Image courtesy of the Josef and Anni Albers Foundation/Artists Rights Society (ARS), New York/DACS, London

Alana Voldman is an independent art consultant currently based in Antwerp, Belgium. Originally from southern California, she first relocated to Chicago to study art history at DePaul University, after which she began working with several Asian art galleries in the city. She eventually relocated to London to pursue a Master's Degree in Art Business at Sotheby's Institute of Art, with an emphasis on 20th-century art and modern design. In 2017, she relocated to Antwerp, first working as a curatorial assistant at the MoMu Fashion Museum, and now as a freelance advisory consultant and art writer for several companies and institutions.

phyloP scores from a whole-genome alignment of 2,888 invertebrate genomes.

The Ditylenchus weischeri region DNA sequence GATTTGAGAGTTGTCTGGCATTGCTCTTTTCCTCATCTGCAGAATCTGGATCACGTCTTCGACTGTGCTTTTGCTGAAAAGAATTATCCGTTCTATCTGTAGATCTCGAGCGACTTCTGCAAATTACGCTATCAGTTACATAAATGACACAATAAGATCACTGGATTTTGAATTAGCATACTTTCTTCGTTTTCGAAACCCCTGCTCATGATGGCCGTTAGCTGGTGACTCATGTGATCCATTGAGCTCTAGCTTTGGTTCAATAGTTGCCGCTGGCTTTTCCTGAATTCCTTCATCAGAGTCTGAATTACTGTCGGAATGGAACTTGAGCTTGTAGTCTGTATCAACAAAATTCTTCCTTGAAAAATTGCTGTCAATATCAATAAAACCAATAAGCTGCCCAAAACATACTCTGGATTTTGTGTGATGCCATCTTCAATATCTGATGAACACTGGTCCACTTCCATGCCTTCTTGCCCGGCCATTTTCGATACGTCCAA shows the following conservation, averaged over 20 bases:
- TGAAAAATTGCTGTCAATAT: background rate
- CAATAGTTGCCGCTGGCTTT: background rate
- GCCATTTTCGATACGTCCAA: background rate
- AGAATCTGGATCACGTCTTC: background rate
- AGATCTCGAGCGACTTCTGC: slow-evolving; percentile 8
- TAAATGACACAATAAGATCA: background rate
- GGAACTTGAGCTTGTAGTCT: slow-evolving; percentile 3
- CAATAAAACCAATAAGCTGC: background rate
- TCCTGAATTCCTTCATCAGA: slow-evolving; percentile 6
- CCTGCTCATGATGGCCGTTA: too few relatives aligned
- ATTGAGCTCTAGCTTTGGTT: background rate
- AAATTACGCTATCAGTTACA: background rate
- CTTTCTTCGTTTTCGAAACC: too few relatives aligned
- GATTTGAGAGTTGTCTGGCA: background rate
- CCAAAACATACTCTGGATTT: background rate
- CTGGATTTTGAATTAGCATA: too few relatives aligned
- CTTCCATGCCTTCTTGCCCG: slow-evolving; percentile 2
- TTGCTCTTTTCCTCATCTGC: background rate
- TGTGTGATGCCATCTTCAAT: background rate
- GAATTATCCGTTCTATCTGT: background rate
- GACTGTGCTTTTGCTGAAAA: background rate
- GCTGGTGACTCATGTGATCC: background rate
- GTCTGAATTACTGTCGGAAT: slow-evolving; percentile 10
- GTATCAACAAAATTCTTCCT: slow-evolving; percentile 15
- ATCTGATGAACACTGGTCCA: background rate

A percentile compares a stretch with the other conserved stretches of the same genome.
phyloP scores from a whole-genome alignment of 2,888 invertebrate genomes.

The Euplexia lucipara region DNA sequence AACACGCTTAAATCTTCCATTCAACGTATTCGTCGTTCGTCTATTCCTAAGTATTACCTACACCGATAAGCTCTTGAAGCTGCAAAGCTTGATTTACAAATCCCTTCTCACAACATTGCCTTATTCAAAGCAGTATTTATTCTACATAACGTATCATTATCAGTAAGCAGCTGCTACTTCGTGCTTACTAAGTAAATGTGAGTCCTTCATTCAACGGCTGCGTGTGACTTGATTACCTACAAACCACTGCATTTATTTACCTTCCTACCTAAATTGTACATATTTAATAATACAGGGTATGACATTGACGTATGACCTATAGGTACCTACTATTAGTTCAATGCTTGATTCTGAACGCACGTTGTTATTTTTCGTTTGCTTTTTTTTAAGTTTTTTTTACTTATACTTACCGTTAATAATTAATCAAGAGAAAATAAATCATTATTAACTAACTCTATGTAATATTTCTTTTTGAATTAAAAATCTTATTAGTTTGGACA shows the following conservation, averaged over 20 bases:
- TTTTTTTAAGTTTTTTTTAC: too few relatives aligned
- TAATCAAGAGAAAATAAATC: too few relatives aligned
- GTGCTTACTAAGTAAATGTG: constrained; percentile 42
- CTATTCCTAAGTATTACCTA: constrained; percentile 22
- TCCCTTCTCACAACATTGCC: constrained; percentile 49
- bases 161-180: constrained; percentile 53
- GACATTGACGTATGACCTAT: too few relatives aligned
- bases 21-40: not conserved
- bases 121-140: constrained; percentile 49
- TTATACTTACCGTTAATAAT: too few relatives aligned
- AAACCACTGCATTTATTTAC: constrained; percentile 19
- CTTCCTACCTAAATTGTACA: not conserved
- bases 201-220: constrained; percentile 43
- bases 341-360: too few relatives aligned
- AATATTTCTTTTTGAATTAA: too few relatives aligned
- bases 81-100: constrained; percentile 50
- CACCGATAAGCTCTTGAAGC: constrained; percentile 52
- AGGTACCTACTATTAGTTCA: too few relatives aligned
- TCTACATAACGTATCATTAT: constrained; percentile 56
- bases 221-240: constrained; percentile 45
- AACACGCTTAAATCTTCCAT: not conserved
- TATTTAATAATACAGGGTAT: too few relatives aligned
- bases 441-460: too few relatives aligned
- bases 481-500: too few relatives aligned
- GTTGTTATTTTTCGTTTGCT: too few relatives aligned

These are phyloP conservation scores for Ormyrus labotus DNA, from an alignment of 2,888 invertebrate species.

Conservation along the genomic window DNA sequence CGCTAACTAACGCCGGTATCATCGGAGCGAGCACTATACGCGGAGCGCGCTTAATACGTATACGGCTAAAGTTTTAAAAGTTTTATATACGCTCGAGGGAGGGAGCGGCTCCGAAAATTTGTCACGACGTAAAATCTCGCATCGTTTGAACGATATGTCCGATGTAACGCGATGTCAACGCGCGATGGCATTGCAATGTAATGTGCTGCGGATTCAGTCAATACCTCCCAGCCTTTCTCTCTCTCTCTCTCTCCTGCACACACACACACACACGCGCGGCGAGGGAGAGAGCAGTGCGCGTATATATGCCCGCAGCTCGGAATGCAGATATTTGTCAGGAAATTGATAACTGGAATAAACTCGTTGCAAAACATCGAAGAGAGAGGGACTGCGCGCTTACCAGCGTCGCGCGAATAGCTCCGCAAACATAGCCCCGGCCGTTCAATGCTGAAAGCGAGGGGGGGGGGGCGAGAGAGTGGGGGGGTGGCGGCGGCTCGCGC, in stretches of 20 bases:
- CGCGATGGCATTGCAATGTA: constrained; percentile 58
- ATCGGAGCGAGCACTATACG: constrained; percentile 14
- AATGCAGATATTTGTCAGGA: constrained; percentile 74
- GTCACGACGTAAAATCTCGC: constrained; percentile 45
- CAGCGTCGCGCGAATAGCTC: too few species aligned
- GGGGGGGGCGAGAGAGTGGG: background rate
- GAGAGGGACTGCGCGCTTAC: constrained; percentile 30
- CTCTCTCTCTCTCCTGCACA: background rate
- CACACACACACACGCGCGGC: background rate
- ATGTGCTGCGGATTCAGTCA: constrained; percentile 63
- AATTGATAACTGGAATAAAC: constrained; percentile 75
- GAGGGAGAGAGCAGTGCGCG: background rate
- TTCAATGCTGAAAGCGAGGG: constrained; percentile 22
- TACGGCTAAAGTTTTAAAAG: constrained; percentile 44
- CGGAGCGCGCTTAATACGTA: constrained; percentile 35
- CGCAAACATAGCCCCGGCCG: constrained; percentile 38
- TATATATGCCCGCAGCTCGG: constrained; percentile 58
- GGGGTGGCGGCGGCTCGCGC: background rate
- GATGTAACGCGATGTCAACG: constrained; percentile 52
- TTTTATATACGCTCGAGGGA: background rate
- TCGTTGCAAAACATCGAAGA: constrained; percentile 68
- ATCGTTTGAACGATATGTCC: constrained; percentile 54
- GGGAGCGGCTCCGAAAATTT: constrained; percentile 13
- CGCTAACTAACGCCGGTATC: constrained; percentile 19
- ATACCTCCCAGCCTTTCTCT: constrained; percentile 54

Choose one woman artist from history or who is working today and tell us about why she inspires you or has had an impact on you.

I have always been drawn to German-born artist Anni Albers, both for her amazing textile works and her personal story. Forced into weaving, the only workshop available to women during the early years of her art education at the Bauhaus school, she was able to transcend the medium from craft to a recognized and functional art form. In line with the Bauhaus approach to form meeting function, Albers at first explored the limitations of her materials, making objects that not only looked nice but also served a purpose.  Eventually, she became known for her distinct use of color, and 'pictorial weavings', which were essentially modernist artworks made through the process of weaving. What I really admire is her sense of persistence - she mastered something despite it not being her first choice - during a war and in a male-dominated industry no less. It is very easy to be discouraged in the art industry, especially because it can feel quite oversaturated and as if (money-making) opportunities are rare. I often remind myself of people like Albers who had to persevere under even harsher limitations.